The benchmark indices on Tuesday extended losses for the second straight day ahead of Economic Survey 2017-18 to be unveiled later today, while globally the largest drop so far in 2017 on Wall Street dampened the investor sentiment across Asian markets.
At 12:12 am, the S&P BSE Sensex was trading at 27,648, down 201 points, while the broader Nifty50 was ruling at 8,560, down 72 points.
In the broader market, BSE Midcap and BSE Smallcap indices slipped 0.7% each.
“Going ahead, Nifty may face a profit-booking at 8,700 mark. Momentum may cool down towards 8,700 and Nifty may touch the support levels of 8600-8570 on downside. For intraday, the support lies at 8,520-8,470 and resistance placed at 8,640-8,670,” said brokerage Nirmal Bang in a technical note.
Meanwhile, foreign portfolio investors (FPIs) purchased equities to the tune of Rs 607.36 crore on Monday, as per provisional data. Domestic institutional investors were also net buyers and bought shares worth Rs 40 crore.
IT stocks such as TCS, Infosys and Wipro shed up to 5% after a legislation was introduced in the US House of Representatives which among other things calls for more than doubling the minimum salary of H-1B visa holders to $130,000, making it difficult for firms to use the programme to replace American employees with foreign workers, including from India.
ONGC was the top Sensex gainer to spike over 5% to Rs 212 on reports that the company has received the first installment of $19 million from Venezuela's state oil firm Petroleos de Venezuela towards recovering pending dividend, reported Reuters quoting a senior company official.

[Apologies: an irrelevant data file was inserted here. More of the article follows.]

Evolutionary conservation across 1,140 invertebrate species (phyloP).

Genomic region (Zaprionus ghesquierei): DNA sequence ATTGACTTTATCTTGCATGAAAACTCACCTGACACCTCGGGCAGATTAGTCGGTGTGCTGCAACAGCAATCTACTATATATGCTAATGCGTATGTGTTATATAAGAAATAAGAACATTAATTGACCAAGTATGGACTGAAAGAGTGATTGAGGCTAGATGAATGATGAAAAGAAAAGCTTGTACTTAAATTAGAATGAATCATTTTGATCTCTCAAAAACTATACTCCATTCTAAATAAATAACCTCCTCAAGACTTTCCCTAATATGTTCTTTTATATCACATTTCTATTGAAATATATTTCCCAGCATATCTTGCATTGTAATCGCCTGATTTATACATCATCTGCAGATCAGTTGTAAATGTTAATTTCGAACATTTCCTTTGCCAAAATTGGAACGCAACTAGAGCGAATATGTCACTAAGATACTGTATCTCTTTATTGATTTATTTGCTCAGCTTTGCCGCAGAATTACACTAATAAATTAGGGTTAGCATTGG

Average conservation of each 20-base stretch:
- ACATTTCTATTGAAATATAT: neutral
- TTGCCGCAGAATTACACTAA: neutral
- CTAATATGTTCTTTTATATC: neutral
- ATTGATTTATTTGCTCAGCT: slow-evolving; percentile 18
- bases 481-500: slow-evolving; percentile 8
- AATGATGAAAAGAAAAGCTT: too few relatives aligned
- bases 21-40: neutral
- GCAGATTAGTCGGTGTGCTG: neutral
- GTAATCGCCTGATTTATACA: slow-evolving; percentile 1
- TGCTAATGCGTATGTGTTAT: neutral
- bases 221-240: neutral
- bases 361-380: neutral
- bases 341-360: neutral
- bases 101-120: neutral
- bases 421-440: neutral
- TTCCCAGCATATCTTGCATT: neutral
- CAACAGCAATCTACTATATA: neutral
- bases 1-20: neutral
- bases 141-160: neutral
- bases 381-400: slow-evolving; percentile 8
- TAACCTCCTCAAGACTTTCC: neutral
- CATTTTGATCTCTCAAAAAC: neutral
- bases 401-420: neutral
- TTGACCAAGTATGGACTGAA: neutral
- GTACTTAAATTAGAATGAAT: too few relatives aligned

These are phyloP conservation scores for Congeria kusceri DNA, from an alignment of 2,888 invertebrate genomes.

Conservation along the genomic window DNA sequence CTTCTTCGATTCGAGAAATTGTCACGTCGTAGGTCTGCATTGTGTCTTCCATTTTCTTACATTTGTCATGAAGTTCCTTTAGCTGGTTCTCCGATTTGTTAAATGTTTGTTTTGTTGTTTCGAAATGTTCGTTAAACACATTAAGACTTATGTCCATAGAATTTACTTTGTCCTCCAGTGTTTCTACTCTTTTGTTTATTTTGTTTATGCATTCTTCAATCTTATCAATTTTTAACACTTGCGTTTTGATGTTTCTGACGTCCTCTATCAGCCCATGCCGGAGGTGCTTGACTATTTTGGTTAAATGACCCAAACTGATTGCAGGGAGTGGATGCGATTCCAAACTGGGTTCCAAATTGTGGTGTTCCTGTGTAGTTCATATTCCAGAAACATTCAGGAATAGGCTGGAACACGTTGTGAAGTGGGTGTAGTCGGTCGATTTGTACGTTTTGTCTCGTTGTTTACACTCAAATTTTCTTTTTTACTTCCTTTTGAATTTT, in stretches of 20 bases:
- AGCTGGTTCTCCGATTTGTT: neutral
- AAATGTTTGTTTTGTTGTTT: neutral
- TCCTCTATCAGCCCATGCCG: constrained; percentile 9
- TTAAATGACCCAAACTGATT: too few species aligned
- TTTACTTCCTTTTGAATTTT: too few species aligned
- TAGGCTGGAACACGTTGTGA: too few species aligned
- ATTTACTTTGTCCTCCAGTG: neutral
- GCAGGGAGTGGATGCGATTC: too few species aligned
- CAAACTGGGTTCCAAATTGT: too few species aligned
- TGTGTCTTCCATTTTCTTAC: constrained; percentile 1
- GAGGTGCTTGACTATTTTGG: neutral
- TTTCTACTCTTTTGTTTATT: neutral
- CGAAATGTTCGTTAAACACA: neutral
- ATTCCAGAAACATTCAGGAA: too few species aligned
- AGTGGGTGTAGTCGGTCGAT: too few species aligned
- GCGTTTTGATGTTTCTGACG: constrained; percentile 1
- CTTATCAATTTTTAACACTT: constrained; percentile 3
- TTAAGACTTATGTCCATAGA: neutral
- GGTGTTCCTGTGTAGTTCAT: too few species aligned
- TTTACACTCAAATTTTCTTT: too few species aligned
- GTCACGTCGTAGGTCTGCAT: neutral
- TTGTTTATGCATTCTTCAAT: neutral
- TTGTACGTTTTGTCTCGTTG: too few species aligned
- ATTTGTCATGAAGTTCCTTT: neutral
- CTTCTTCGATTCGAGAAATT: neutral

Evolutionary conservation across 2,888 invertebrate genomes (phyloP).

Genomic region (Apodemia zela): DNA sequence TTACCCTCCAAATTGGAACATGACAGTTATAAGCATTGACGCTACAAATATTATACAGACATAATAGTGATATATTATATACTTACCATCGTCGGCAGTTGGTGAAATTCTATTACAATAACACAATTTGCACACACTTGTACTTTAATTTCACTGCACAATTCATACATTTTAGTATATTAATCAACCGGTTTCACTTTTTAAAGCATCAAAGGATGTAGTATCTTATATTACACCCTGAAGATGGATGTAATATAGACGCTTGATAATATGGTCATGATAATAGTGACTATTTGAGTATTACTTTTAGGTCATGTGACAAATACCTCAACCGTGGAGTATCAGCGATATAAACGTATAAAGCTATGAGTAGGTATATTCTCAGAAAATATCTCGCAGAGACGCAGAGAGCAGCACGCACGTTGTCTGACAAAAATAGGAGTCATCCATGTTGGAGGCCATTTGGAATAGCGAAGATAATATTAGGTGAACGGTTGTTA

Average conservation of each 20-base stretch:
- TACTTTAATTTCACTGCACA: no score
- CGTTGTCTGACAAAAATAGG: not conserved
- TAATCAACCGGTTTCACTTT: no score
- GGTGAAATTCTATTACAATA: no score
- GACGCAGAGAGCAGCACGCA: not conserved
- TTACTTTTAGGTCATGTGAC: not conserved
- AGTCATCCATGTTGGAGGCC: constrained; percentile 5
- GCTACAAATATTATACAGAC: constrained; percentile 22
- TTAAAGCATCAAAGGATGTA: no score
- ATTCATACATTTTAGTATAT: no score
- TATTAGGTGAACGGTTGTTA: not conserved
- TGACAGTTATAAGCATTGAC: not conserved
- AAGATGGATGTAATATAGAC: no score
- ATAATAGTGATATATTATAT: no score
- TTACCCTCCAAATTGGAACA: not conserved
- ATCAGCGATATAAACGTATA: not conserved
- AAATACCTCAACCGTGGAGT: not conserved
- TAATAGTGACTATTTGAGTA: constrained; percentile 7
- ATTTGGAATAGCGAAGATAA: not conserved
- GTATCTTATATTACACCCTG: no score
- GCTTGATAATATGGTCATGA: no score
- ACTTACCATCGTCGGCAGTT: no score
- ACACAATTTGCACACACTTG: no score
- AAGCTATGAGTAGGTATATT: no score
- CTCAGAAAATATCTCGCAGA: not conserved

Idea Cellular extended gains to rise over 10% to Rs 106 as investors believe the merger with Vodafone India will improve company's finanaces. The stock had added over 29% in intraday trade on Monday.
Among losers, Tata Motors shed nearly 2% to Rs 523 on reports that the Jaguar Land Rover (JLR) has shelved its plan to manufacture a small SUV (sport utility vehicle) in India.
BoJ maintains status quo
The Bank of Japan maintained to its ultra-easy monetary policy and held back from raising its inflation forecast for the coming year, signalling its nervousness about the uncertain path of US President Donald Trump’s policy.
In a widely expected move, the BoJ maintained the 0.1% interest it charges on a portion of the excess money that financial institutions park with the central bank.
Wall Street falls most so far this year
Major US market indices posted their largest drop so far in 2017 as investors worried that a curb on immigration ordered by Donald Trump was a reminder that some of the Trump’s policies are not market-friendly.
The Dow Jones Industrial Average fell 122.65 points, or 0.61%, to close at 19,971.13, the S&P 500 lost 13.79 points, or 0.60%, to 2,280.9 and the Nasdaq Composite dropped 47.07 points, or 0.83%, to 5,613.71.
Asian markets were also on the defensive. MSCI's broadest index of Asia-Pacific shares outside Japan fell 0.3% while Japan's Nikkei dropped 1.1%.